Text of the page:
The next day was busy for the chicks- most of them hatched out this day- we had 12 eggs not hatching. We did get two more from this group to hatch out after midnight, so a total of 31 of the 41 we set actually hatched. We had one pip out that later died, but over all a hatch rate of 73.1 % or a 50% increase over our first time! Lightening is getting better at this the older he gets.  

We did get three chicks with Splay. This is a ligament stretching that leaves the chicks with their feet "splayed" out hence the name. They have a hard time standing since the ligaments are out of place. Most people with these chicks cull them out, but we are trying to fix this so we can keep the chicks in the flock. So far it is promising. we should only have to treat these little ones for another day or so. They are already up and walking, even hobbled as they are with the soft band-aid 'brace".

We are starting a Korean Farming Method of raising our chickens. We've been attending classes at the Hawaiian Sanctuary and per their instructions, we started them off by feeding them Brown Rice for the first three days. We start the boiled egg yolks for them tomorrow. And finally, we are moving them into their new home today, the red brooder in the coop, to get used to the hens they will eventually be flock mates with.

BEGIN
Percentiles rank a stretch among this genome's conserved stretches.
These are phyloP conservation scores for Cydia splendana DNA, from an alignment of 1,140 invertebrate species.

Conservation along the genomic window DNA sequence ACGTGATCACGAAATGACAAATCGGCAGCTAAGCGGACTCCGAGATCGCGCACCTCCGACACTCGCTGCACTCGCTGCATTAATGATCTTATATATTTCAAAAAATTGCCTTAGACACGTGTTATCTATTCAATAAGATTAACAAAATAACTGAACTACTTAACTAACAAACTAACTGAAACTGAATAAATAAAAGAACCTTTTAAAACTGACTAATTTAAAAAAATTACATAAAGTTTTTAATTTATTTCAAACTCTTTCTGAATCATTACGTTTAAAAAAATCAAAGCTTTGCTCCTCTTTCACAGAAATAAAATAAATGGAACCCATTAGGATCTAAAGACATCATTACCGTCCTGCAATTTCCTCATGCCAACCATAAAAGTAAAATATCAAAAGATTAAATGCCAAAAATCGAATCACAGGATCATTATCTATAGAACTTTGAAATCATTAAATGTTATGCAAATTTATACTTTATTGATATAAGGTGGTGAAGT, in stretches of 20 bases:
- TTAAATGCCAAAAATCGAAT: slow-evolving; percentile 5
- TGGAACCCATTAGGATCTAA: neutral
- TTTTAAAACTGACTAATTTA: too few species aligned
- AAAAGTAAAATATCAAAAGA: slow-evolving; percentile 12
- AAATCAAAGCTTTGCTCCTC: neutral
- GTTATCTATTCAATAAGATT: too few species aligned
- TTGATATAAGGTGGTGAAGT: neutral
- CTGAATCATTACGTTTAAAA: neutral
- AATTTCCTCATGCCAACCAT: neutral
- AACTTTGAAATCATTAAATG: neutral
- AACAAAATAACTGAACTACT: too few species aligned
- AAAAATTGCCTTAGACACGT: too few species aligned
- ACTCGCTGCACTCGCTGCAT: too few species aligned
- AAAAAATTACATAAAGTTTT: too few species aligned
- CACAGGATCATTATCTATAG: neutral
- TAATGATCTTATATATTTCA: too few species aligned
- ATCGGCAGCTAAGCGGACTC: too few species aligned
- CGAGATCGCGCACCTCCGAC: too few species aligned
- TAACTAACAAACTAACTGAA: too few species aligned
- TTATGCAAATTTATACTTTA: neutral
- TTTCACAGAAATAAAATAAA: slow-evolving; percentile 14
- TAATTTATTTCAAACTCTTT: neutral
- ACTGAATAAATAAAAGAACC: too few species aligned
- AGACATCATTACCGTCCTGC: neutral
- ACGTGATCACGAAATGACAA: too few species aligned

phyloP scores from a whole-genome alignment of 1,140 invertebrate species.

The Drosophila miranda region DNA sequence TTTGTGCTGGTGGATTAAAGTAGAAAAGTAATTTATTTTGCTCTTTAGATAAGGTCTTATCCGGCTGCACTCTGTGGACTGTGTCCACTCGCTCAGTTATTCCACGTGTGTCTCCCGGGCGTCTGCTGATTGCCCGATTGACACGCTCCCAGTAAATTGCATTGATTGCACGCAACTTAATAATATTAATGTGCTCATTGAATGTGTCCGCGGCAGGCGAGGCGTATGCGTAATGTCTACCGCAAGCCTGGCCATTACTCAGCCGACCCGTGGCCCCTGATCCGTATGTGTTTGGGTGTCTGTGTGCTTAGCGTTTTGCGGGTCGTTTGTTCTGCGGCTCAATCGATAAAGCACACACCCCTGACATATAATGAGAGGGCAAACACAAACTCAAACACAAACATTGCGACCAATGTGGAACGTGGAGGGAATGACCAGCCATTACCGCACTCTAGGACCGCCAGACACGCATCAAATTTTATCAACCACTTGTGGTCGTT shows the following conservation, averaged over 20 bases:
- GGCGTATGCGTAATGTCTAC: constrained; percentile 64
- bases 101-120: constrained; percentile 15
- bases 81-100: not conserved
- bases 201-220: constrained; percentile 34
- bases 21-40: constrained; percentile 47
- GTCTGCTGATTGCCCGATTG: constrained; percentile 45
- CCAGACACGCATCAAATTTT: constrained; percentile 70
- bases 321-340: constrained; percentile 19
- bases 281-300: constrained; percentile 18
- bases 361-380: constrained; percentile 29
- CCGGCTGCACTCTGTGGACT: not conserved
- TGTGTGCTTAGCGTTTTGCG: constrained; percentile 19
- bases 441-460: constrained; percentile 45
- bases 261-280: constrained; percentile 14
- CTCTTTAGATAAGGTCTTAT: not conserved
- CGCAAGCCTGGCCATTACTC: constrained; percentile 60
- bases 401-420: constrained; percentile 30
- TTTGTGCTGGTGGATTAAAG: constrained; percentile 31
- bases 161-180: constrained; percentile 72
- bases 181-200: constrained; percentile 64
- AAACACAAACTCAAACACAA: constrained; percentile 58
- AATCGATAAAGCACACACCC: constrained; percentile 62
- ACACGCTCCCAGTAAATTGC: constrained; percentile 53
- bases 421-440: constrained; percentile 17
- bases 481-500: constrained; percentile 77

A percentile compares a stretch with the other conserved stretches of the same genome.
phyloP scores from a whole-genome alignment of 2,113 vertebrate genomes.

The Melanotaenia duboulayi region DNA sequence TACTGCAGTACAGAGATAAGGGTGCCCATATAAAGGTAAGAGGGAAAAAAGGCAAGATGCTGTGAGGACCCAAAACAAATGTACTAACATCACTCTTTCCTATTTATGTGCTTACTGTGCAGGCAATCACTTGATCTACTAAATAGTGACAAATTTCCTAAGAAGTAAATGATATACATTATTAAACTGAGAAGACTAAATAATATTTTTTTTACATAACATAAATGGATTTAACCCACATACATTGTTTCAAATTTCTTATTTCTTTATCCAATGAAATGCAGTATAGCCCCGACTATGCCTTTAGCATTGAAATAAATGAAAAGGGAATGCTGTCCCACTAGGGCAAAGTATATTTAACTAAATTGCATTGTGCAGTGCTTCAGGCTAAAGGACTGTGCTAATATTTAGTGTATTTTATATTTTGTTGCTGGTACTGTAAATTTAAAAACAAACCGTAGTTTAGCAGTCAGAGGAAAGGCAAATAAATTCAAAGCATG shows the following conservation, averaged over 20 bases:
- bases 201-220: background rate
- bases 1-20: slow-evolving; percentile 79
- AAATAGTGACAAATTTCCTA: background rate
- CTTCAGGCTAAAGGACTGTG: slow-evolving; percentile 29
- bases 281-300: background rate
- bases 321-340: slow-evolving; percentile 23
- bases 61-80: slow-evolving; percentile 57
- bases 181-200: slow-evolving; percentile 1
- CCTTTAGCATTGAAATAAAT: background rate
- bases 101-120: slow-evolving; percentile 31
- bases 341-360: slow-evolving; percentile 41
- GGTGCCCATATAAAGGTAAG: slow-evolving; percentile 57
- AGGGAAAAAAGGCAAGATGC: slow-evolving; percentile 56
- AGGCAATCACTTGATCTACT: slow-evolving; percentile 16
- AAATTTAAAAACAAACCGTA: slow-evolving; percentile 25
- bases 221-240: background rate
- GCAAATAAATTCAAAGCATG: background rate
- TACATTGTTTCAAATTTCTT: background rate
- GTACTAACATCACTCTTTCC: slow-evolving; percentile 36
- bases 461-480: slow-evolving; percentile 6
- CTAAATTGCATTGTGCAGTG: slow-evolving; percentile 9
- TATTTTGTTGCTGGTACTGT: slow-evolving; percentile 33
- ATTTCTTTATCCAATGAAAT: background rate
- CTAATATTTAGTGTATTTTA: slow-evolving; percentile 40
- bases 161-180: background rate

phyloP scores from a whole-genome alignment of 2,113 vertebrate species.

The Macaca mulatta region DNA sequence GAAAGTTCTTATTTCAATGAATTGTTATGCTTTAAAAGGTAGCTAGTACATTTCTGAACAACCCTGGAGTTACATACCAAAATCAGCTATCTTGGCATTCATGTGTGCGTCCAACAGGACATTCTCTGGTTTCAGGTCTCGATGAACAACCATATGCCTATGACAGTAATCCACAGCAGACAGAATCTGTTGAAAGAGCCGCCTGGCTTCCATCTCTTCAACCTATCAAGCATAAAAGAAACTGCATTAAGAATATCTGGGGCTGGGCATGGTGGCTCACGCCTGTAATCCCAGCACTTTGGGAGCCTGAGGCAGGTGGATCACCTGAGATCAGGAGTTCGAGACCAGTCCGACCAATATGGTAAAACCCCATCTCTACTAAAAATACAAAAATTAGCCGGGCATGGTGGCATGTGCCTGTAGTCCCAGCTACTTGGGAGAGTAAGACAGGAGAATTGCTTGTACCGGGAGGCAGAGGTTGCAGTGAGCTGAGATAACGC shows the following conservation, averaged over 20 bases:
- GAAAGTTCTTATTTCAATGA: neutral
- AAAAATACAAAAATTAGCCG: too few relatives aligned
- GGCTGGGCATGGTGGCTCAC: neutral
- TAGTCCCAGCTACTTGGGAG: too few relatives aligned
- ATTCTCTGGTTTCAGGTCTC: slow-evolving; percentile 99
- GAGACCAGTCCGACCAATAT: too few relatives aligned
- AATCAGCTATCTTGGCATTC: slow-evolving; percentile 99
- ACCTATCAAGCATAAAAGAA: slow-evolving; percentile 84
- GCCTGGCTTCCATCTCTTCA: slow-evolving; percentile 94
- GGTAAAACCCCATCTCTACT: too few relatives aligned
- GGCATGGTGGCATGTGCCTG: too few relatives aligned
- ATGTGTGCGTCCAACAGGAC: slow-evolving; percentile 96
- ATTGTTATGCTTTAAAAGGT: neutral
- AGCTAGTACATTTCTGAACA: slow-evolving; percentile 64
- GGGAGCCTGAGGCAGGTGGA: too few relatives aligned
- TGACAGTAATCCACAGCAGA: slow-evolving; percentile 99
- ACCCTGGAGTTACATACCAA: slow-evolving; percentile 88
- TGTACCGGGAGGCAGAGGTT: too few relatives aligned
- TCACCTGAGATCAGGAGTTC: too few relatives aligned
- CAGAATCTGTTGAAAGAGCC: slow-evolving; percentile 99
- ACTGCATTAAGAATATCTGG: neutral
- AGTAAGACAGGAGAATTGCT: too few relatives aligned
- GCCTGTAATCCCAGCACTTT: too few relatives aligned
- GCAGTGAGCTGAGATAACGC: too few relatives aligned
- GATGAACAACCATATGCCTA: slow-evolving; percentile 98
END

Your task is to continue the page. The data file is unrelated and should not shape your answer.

We have another new item to keep them warm; a brooder heating plate. 
Rather than a light that can burn out or worse, start a fire, we have a new flat plate heater that we can adjust the height as the chicks grow.  They are under it now, so I thin they'll be fine using it one we set it in the coop. This should comfortably fit all 30 of the new chicks and I will post an up date soon! 

Next: Growing chicks and prepping the new runs.




    

Sunday, July 9, 2017

Whats happening here

Something other than Chickens

What do you mean,"other than chickens?"